In my church, sometimes we fast for things that we really want. It means that we don’t eat food or drink water on purpose for about 24 hours to show God that we’re REALLY SERIOUS about something. Lots of people fudge the numbers (including me), but this time I didn’t. Every time I thought about how hungry I was, I thought about what it would be like without Turk. Sure, he’s just a dog to you. To me, he is 25% of my tiny nuclear family unit. He’s as human as you can get without having opposable thumbs.
I ended my fast just as the doctors said his surgery would be completed. As I was eating my McNuggets and beautifully-cold root beer, I got a call.
“There’s been some problems with the surgery,” the vet assistant said.
My food went sour in my mouth. “What happened?”
“When the doctor went in, the two tampons had twisted around each other. One side was stuck in his stomach, while the other one was pulled down into his large intestine. It’s kind of like having a plug in your bathtub with an anchor underneath.”
“Okay…so…what does that mean?”
She sighs and speaks with trepedation. “It means that the large intestine twisted around the string, causing multiple perforations in the intestine. The only way to save him was to remove a large section, about a foot long.”
I was stunned. What I thought was going to be an unfortunate, but necessary, surgery (that would consist of unzipping his stomach and zipping it back up again) had turned into a full-on Frankenstein-monster moment.
“Right now they are suturing his remaining intestines to his stomach. The problem is, we don’t know if there was enough undamaged intestine for the suture to heal correctly. He has about a 50/50 chance of recovery if he lives through the night.”
After days of crying and praying and fasting and hoping that things would turn out okay, this was devastating news. I thanked her and tried to hold it together for the rest of the day. Later, after checking in and finding that he would need overnight care at the pet ER, Abigail and I went to a Halloween party. It seems counterintuitive, but made so much sense. I needed an affirmation of life.
We went and danced. Abigail and I rocked and jumped around the little community center, playing in the strobes lights and dancing until we were red in the face and aching in the sides. So much pressure, so much stress, poured out of me. I scream-sang the lyrics to “We Are Young,” and “Time Warp,” not caring that everyone in the building could hear me. I didn’t mind that I was the only person over the age of 12 who did the “Chicken Dance,” flapping until my arm fat almost started a friction fire. I was just glad to be doing something I loved and forgetting all the things that might or might not happen in the morning.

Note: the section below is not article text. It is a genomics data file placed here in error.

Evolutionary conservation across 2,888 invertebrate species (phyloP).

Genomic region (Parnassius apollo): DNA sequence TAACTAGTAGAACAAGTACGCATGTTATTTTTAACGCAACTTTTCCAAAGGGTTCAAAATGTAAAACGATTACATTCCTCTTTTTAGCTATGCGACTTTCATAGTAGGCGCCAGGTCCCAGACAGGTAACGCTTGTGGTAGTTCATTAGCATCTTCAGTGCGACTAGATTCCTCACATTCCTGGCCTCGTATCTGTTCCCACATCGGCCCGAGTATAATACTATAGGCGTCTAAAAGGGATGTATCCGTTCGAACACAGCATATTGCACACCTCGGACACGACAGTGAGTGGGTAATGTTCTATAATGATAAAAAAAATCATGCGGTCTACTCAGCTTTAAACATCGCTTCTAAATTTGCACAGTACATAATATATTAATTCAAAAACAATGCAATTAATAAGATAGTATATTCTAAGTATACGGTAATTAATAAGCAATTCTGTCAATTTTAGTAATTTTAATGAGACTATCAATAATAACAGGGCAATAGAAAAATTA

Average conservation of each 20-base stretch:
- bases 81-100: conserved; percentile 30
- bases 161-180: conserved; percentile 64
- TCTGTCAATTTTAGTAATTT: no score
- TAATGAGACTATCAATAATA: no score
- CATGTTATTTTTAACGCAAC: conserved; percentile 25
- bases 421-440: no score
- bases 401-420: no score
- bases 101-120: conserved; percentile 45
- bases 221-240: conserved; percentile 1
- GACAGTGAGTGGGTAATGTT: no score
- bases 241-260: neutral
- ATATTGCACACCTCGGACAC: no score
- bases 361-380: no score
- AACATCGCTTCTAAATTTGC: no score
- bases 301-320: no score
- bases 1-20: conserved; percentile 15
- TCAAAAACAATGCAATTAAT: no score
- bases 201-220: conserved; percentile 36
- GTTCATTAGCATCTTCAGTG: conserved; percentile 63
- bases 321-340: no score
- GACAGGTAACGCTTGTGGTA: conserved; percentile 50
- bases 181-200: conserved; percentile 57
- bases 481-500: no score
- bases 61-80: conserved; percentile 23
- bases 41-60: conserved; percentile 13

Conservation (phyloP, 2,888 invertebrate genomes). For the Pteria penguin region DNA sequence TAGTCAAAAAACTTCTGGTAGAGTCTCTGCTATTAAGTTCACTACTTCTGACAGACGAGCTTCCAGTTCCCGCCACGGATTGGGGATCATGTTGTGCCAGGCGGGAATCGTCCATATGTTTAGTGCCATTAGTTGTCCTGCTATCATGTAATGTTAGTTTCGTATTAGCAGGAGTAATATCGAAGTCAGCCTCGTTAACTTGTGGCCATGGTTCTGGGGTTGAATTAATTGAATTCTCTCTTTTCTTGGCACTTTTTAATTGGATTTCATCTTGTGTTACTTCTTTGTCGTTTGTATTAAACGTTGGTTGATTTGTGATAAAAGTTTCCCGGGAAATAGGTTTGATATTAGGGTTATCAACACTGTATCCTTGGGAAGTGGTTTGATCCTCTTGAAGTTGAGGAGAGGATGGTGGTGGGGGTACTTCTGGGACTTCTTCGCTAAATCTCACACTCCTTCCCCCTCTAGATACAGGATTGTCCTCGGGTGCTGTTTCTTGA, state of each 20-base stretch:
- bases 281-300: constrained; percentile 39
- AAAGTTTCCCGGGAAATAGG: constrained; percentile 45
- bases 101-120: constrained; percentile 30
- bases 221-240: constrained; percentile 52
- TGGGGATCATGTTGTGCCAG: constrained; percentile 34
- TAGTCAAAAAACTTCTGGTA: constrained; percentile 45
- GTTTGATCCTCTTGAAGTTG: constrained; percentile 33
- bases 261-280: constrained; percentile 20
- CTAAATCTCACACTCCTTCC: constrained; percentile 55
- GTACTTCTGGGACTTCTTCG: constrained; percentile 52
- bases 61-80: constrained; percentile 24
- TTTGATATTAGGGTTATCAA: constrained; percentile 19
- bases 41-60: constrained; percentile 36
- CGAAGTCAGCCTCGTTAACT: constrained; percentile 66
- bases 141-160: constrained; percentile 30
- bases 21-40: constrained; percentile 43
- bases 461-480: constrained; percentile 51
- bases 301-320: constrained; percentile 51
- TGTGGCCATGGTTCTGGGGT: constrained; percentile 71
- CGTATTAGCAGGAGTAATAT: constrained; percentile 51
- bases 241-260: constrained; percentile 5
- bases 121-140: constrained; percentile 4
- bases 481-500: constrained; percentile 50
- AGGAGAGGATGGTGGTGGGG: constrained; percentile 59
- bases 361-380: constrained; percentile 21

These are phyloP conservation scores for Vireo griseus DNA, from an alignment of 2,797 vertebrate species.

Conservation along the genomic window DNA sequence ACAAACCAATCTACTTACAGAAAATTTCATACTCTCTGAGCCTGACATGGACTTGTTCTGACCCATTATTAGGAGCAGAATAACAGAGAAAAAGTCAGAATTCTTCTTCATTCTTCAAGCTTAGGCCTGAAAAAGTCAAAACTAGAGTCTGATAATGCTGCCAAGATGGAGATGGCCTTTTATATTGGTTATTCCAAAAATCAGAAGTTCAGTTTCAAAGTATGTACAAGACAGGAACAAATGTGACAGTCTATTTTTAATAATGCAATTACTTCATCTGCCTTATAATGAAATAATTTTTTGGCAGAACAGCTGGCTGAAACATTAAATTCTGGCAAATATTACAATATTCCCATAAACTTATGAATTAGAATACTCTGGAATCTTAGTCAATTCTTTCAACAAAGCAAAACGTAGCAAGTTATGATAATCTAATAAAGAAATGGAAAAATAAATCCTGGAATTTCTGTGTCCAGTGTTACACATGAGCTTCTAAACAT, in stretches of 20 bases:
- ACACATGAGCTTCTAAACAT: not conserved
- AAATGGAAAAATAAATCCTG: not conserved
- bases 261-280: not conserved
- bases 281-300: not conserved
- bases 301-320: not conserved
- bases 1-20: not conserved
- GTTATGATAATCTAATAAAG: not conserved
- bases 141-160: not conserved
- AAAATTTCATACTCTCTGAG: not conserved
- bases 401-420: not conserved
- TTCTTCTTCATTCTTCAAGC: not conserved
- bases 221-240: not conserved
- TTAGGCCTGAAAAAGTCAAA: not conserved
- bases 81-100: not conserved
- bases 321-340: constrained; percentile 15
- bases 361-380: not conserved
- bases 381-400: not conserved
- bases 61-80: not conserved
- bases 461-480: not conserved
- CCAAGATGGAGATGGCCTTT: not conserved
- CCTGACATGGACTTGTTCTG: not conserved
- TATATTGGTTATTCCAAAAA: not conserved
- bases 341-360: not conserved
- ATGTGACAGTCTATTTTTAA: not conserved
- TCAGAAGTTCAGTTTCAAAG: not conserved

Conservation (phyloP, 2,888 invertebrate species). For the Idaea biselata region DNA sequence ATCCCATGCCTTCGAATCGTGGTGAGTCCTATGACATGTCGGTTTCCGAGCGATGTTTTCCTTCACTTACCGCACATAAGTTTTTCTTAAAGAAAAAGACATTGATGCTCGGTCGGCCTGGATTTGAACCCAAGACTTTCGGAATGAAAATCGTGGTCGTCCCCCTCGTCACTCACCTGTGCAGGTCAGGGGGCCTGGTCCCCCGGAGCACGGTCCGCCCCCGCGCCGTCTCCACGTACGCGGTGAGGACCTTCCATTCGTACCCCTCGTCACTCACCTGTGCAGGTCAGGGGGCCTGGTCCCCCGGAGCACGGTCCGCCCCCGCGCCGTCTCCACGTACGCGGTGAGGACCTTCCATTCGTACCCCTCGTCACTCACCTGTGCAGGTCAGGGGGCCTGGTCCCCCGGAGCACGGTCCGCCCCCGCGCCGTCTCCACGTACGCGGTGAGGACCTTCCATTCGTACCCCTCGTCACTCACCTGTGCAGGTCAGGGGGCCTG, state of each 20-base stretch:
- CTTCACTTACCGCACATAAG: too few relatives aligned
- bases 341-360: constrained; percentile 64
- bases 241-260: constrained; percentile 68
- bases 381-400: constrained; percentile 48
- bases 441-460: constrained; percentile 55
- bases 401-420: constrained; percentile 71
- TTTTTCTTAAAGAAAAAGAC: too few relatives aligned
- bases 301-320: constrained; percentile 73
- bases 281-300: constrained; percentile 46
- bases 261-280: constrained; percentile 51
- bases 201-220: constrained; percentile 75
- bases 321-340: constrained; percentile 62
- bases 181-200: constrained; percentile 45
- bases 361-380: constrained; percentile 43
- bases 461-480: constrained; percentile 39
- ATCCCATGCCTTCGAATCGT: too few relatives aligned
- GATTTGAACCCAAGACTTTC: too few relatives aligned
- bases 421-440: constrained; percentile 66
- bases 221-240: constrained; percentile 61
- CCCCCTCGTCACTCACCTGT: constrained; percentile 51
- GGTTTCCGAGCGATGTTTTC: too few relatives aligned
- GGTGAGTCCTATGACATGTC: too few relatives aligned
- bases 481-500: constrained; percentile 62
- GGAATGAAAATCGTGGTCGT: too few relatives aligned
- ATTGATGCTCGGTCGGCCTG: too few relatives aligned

The funny thing about that dance. I felt so alive. I felt more alive than I had in a long time. Being close to death does that to us. Whether it is a person or a pug, when you realize how close death always is, when you are faced with the honest fact that nothing, no matter how perfect it seems now, can last forever, we have two choices: We despair, or we dance.
Turk did survive. He has a gorgeous scar down his belly and I flinch every time he jumps on the couch. I am so afraid all of his guts are going to come pouring out. His walks have become harrowing and grotesque adventures. Each one is a wonderful game of, “Does that poop look normal?” And yet, he still survives to give me years of cockeyed looks and puggy bed-farts.
And I love him for it.
The cost? Well, if you don’t count the cost of the emotional trauma, the lost sleep and the work that I just couldn’t focus on, it boiled down to these numbers:
Overnight stays at the vet: $450
Overnight stay in the ER: $350
The grand total cost of the whole operation: $2,028
Having my pug eat something as disgusting as two tampons and live: Priceless
This experience has taught me the same thing all people learn when they look death in the face. I have gained the ability to appreciate all the small moments just a little better. Every ice-cold root beer, every McNugget, every dance is just a little better knowing that it can’t possibly last.
Someday, Turk will get too old to jump on the couch. He will lose interest in sexually accosting his stuffed lion in front of our church friends. Someday, Turk will die. As will I, as will you.
Still, I’m not sad that youth, and health, and beauty can’t last forever. Each of us has a tenuous grip on life as it is. The only moment that we ever really get is the one we are living right now.
But, for right now, it’ll do.